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Chicago-based multi-instrumentalist and lyricist ANDREW BIRD picked up his first violin at the age of 4. Actually, it was a Cracker Jack box with a ruler taped to it, and the first of his many Suzuki music lessons involved simply bowing to the teacher and going home. He spent his formative years soaking up classical repertoire completely by ear, so when it came time for a restless teen-ager to make the jump to Hungarian Gypsy music, early jazz, country blues, south Indian etc., it wasn't such a giant leap. It's fitting that now, though classically trained, he has instead opted to play his violin in a most unconventional manner, accompanying himself on glockenspiel and guitar, adding singing and whistling to the equation, and becoming a pop songwriter in the process.
Since beginning his recording career, Andrew has released ten albums: seven studio albums, both solo and with his former group the Bowl of Fire, and three live albums. The recently released Armchair Apocrypha (March 2007) was recorded mainly in Minneapolis at Crazy Beast Studios (Ben Durrant) and Third Ear Studios (Tom Herbers).
A cast of collaborators was drawn from the surrounding music scene: Drummer and keyboard player Martin Dosh, singer Haley Bonar, bassist Chris Morrissey, and multi-instrumentalist Jeremy Ylvisaker (who, along with Dosh, now features in Andrew's live lineup) added their talents to the album, which was mixed at the famed, haunted Pachyderm Studios in Cannon Falls, Minnesota. It is an album that sums up where Andrew's career has taken him, yet is completely very much of his artistic present.
The album opens with "Fiery Crash," which Bird describes as a superstitious incantation to protect him from plane crashes ("just a nod to mortality before you get on the plane"). As the album progresses, songs of "Dark Matter" ("do you wonder where the self resides, is it in your head or between your sides, and who will be that one who will decide its true location?), "Heretics" and "Plasticities" are sung with humor and lightness the belies their lyrical depth. "Scythian Empire," amid lush pizzicato violin, considers an obscure corner of history and its lost civilizations, and apocalyptic horsemen. And so it goes through to the final notes of "Yawny at the Apocalypse," varied and stunning musical tapestries embellished with lyrical vignettes and musings that veer fluidly from almost childlike innocence to seasoned, darkly comic wit, with brilliant and unexpected twists at every turn.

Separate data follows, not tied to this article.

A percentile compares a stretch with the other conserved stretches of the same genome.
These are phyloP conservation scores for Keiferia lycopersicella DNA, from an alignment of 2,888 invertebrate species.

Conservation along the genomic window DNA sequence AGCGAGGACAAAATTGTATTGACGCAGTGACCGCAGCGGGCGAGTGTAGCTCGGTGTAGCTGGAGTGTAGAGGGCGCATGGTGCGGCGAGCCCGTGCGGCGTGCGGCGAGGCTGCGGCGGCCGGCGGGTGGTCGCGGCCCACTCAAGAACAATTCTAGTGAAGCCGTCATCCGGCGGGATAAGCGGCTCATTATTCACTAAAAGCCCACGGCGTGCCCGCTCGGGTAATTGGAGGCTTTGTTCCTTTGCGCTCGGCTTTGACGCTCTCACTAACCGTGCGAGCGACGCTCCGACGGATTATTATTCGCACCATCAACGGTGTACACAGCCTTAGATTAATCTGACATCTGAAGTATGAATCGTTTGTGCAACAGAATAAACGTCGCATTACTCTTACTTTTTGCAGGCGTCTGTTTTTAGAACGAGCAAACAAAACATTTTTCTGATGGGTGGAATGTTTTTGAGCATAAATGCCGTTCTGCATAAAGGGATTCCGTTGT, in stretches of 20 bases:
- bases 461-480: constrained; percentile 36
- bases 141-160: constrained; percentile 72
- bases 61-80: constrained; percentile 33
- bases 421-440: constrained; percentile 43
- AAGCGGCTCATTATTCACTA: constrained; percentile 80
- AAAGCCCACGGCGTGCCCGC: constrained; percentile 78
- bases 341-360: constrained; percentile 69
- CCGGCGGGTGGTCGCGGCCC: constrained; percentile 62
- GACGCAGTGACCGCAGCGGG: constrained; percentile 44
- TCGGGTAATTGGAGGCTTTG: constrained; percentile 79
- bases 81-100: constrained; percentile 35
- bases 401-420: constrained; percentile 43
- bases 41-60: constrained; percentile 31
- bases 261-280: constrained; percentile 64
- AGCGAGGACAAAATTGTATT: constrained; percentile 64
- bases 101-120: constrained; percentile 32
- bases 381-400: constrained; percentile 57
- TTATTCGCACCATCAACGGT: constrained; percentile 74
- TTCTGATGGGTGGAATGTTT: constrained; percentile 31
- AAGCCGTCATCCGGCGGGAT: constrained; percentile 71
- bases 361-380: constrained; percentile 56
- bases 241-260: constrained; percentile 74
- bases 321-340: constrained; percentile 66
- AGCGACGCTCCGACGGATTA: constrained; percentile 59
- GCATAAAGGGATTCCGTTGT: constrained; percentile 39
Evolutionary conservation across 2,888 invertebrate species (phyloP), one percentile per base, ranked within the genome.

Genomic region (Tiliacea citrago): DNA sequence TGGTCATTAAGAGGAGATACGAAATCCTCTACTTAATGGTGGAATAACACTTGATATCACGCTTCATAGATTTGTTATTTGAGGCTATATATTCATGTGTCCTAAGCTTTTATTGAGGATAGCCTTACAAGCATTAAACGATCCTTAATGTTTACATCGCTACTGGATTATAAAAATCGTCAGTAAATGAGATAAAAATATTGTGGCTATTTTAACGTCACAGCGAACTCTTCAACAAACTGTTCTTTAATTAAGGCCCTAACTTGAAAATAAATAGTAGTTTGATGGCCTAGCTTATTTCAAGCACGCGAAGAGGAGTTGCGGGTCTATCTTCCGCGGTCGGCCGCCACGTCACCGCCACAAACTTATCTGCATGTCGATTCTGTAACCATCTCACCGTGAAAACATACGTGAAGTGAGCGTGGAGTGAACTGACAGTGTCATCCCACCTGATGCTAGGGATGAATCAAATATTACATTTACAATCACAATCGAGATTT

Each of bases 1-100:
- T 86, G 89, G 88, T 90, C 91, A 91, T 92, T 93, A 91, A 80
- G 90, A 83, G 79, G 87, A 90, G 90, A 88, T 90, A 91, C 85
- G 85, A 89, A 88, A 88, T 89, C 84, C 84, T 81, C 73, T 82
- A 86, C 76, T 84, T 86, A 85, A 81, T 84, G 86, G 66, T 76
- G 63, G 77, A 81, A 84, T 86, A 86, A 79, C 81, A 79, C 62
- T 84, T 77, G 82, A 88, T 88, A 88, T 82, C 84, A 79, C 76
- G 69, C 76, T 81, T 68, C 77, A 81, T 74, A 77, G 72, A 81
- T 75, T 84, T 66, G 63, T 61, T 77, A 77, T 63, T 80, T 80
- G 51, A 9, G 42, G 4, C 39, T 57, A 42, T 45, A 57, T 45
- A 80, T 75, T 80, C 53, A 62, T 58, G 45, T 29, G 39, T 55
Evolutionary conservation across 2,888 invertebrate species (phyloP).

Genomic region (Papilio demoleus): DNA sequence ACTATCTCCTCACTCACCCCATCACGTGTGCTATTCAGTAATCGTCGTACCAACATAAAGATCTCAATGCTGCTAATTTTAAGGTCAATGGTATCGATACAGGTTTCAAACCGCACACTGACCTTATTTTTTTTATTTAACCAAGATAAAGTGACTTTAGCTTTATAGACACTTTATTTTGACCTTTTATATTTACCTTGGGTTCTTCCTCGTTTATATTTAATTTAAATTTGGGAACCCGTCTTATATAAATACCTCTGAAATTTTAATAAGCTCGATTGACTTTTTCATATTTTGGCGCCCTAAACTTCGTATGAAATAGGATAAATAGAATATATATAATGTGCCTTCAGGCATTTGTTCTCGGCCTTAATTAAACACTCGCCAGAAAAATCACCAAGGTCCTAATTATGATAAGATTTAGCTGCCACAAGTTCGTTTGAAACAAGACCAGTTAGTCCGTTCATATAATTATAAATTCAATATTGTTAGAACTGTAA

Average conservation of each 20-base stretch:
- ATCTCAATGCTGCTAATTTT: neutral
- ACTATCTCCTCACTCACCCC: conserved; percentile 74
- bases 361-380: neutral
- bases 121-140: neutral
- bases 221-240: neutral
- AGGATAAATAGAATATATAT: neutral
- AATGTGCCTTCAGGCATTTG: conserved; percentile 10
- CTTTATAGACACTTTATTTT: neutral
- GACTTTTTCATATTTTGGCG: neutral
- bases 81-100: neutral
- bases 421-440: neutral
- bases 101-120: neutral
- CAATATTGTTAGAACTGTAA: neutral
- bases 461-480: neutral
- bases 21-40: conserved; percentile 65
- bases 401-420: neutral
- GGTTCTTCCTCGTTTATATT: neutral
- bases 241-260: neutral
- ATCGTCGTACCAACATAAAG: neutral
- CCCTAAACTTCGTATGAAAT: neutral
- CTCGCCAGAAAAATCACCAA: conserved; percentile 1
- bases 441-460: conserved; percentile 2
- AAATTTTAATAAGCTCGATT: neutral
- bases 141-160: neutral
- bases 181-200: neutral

Andrew's 2005 studio album, The Mysterious Production of Eggs, was a breakthrough for him both commercially and artistically, with exuberant praise from a wide variety of sources, and a dramatic increase in attendance at his unique live performances, moving up from clubs to packing the likes of Los Angeles' Henry Fonda, San Francisco's Great American Music Hall and concluding with a sold-out two-night homecoming at Chicago's Logan Square Auditorium. Similar word of mouth built to a steady simmer amongst fans from NPR, bloggers, high school students, and Parisian aficionados to an avid and expanding set of live-tape traders worldwide, as Andrew made good on the London Independent's prediction: "Bird could do for independent American music what Tarantino did for American cinema."
Since then, Bird has also impressed huge festival audiences at Bonnaroo, Lollapalooza, the Montreal Jazz Festival, and Radio France, and made appearances on the BBC, KCRW's "Morning Becomes Eclectic," and NPR's "World Cafe." Positive reviews and Best of 2005 lists followed including Magnet, Paste, The Onion, the Boston Globe, CMJ, and popmatters, as well as a nomination for the 2006 New Pantheon award, and the following rave from Pitchfork: "I looked at my notes and next to 'Skin Is, My,' the only comment I had scrawled was 'Wow!' The same dumbfounded comment was chicken-scratched next to three other song titles. Fitting, as there's no better word to describe Andrew Bird live."
Though Andrew's voice has been compared to such eminent company as Jeff Buckley, Thom Yorke, and Rufus Wainwright, like those performers, it has a quality all its own. He also adds to the mix his unnatural whistling ability, rendering him capable of adding organically generated yet otherworldly, Theremin-like sounds to the mix.
The live setting is where Andrew becomes one with his songs. At first, it is a curious attraction - one man, generating the wealth of sound normally produced by an orchestra. Each night, song parts are constructed on violin, guitar, and glockenspiel, layered, then looped over themselves in a tangled and textured layer cake of sonics. Each night, songs shape shift within their loops - Andrew rarely replicates a song's perfect structure as it lives on the album, but rather yields an improvisatory aspect to the performance. More recently, the scope and range of the live show has been expanded to incorporate songs from Armchair Apocrypha, with Andrew's main live collaborator Dosh also joined by the aforementioned Jeremy Ylvisaker.